These GYT-R piggyback shocks offer 12 clicks of compression damping adjustment (providing a 30% range of adjustability) and 20 clicks of rebound damping adjustment (and a 70% range of adjustability) for the ultimate in suspension tuning capability. The piggyback reservoir adds oil volume and resistance to fade in extreme riding conditions. Combined with the 23-position adjustability of the rear suspension, the GT lets you really dial in the calibration to your liking. And it works.

Genesis 120 4-Stroke Engine
The three-cylinder Genesis 120 4-stroke earned great respect in its first season. Yamaha calls this a long stroke design triple, with a 65mm stroke (compared to the 58mm stroke of the RX-1). Yamaha was seeking a more compact engine design, and the overall engine profile is a bit smaller. A balancer shaft helps cancel vibrations for smooth power. Magnesium covers (oil pump cover, cylinder head cover and crankcase cover) all help to reduce overall weight, making it a full 22 pounds lighter than the RX-1 engine. The engine is tipped back 7 degrees more than the RX-1, providing a more-centered engine mass.

Since this engine spins at a lower rpm than the RX-1, it is fitted with four valves per head, driven by dual overhead cams. Yamaha tells us five valve heads make very little difference in lower revving rpm engines, thus the four valve head is best suited for this package. Torque peaks at 7000 RPM, with HP peaking at 8600 RPM, making this thing pull like crazy! The primary clutch mounts directly to the crankshaft, so there’s no gear reduction unit. This direct clutch mounting saves weight, as does trimming a cylinder. The oil pump cover, cylinder head cover and crankcase covers are all made from magnesium, being lighter than aluminum.

Of course, you get all of the 4-stroke benefits; 4-stroke reliability, excellent fuel economy, less smoke & smell and standard electric start, with the exhaust routed under the seat and out the back. Three Keihin 40mm constant velocity carbs provide improved throttle response vs. Mikunis, and are fitted with a throttle position sensor and are liquid heated with impressive response and fuel economy.

Riding Impressions
On groomed trails, owners of last year’s model report extraordinary fuel economy and durability. Momentary engagement of the TORS throttle safety system was about the biggest problem, along with some stray noises from the primary clutch (both of which have been addressed by Yamaha service). Fuel economy reports of 15-19 mpg were common, with some misers getting 20 mpg.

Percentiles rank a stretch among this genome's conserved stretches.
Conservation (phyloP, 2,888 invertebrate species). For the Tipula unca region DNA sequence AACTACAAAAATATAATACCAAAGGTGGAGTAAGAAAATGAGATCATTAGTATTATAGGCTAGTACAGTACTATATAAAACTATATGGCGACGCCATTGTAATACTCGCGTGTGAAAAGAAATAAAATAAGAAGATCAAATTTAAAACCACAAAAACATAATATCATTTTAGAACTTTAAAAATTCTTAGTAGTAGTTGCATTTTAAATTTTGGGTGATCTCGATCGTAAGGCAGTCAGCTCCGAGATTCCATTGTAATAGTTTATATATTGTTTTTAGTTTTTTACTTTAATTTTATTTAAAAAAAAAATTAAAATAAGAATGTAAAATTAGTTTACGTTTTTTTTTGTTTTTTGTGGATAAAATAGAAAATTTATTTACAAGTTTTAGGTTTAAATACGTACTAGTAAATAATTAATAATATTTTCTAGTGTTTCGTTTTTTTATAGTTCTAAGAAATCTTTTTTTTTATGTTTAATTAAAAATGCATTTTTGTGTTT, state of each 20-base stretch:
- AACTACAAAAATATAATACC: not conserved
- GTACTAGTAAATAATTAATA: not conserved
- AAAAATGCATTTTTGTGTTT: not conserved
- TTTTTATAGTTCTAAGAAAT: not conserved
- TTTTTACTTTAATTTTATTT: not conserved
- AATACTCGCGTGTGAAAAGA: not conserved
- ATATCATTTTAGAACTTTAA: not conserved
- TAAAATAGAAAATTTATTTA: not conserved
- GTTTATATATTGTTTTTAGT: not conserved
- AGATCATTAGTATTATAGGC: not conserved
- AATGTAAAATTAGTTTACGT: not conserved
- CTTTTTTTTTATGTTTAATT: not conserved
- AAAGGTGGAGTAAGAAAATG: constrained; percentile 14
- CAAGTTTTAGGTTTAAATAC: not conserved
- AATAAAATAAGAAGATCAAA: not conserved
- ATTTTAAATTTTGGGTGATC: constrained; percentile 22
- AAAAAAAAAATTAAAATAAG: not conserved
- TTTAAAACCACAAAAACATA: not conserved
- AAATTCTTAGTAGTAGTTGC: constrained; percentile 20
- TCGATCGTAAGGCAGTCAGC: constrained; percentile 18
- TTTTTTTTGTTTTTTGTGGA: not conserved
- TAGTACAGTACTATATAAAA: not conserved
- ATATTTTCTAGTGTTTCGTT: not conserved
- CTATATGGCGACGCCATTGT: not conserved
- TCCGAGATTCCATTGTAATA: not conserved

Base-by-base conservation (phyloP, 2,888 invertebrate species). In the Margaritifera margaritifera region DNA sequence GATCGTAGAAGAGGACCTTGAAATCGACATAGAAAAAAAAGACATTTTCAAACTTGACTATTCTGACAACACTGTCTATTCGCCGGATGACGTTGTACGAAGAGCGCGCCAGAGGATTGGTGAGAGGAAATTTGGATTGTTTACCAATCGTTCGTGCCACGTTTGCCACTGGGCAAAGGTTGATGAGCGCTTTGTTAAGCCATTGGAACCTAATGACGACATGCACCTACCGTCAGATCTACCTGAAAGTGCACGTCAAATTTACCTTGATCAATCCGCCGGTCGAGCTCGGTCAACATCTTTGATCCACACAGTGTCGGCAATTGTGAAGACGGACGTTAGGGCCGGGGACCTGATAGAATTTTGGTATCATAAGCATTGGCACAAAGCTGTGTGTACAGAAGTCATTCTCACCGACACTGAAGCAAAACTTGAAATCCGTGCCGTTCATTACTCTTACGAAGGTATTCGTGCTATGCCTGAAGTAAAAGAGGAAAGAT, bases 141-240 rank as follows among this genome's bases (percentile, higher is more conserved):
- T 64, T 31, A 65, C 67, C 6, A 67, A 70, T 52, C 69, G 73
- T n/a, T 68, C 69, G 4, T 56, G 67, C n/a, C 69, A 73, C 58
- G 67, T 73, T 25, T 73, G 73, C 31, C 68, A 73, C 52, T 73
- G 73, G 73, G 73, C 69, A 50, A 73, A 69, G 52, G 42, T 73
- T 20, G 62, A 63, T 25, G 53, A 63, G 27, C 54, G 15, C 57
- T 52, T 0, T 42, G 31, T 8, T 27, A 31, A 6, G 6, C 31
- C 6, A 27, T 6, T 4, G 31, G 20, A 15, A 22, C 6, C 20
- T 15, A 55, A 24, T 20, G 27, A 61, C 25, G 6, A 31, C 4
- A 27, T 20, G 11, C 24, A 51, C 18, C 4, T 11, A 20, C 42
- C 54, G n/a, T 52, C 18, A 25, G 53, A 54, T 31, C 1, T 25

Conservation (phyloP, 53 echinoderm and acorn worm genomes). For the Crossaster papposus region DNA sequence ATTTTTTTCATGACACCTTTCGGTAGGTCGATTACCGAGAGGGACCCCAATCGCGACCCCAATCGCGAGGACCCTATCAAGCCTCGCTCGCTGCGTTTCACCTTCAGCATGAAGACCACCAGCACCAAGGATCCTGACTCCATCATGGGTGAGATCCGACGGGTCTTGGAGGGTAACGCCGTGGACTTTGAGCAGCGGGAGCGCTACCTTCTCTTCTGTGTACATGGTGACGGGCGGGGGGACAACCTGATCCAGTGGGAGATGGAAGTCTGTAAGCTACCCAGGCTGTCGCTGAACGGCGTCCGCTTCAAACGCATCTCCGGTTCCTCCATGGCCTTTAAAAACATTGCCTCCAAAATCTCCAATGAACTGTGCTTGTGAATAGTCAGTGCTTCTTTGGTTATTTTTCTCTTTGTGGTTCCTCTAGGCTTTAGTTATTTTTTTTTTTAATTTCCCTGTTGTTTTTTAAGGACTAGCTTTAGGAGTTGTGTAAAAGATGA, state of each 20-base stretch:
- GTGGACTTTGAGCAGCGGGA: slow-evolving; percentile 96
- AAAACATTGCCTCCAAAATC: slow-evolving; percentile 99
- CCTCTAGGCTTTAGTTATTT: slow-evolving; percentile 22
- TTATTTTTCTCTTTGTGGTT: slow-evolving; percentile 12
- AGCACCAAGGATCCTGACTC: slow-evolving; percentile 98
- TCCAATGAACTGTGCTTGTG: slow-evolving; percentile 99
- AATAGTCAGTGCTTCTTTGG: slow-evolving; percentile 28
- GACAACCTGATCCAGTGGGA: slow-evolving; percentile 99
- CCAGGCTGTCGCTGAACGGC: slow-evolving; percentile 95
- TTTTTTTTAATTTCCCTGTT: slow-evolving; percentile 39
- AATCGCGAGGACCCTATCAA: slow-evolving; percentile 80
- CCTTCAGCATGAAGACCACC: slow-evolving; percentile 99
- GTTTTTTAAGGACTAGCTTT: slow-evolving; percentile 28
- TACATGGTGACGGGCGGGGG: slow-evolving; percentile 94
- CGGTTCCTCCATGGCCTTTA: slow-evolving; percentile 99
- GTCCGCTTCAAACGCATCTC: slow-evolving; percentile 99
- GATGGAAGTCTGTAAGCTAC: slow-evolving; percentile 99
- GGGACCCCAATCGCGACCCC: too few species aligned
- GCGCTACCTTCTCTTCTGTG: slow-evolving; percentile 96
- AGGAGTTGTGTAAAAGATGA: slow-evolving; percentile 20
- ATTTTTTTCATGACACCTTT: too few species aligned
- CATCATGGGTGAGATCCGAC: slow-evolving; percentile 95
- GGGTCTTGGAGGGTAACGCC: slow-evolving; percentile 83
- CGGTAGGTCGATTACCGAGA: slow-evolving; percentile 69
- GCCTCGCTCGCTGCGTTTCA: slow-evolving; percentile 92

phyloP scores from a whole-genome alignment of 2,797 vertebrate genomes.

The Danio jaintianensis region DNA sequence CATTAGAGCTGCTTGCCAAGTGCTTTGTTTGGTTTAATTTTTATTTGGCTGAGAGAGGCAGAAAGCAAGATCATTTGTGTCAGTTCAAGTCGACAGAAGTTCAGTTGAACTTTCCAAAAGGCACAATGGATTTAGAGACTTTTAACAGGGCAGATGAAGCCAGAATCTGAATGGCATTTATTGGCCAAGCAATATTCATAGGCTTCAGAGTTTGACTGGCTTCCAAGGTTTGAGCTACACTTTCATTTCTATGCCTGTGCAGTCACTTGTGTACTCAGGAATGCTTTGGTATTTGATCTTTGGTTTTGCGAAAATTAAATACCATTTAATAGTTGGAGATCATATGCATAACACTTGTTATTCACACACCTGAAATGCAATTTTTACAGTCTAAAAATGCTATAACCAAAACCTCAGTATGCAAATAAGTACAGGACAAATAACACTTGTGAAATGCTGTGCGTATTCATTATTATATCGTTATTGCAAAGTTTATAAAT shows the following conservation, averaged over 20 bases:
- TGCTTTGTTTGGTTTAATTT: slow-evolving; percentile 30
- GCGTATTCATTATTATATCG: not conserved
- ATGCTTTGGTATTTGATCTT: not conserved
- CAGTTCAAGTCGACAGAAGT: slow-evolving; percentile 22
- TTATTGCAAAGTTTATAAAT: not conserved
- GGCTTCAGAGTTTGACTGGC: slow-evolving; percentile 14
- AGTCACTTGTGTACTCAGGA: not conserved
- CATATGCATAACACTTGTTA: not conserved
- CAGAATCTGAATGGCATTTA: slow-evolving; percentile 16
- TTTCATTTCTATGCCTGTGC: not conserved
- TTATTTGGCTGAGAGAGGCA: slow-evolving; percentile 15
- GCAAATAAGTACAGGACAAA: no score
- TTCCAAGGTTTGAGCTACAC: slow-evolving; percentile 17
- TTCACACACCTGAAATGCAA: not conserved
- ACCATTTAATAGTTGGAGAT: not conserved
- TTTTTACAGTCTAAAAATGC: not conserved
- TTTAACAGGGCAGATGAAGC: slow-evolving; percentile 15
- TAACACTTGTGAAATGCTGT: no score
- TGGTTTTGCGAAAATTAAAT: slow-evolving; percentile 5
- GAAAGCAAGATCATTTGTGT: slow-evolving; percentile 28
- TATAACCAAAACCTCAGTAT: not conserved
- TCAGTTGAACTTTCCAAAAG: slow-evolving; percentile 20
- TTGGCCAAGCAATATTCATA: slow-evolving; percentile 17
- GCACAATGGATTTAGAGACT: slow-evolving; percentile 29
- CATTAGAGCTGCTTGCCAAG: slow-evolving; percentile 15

Our riders like these models on groomed trails, but as the trails get rougher and the ride gets longer we still experience more fatigue than on the other sleds from throwing around the mass. Many days you don’t notice it, and Yamaha is quick to point out it is only a few pounds heavier than competitive models, but we compare it to the F6 and it is heavier, period. Ride them side by side for 300 miles in the rough and you’ll realize these are trail sleds, not cross country racers. The seating position is traditional, no rider forward ergonomics here.

From a durability, quality, reliability (DQR) standpoint, the Vector models are rock solid. More (any) storage would be nice, but here you can turn the key and go in complete confidence with Yamaha predictability and reliability. The 4-stroke benefits are undeniable. Clean and quiet with broad power; as consistent and reliable of performance as you can get. No need to add smelly oil. Excellent fuel economy. Smooth engine. Snappy throttle response. Broad flat torque. It’s all in there. High-mile riders are hard pressed to find a better trail sled.

We’re not totally convinced the Vector ER is worth $700 more than the base model, as the actual difference in suspension performance isn’t as great as one would suspect. When we add another $300 to the Vector GT, we end up with the better package of the three, providing reverse, trick shocks up front AND the Mono Shock RA rear suspension for $1000 more than the base model. Getting these two shocks for only $300 is a STEAL! The GT truly is the gem.

The 2006 Yamaha RS Vector retails for $7,999 – this model provides one of the best values in all of snowmobiling. The 2006 RS Vector ER goes for $8,699 and the outstanding RS Vector GT goes for $8,999.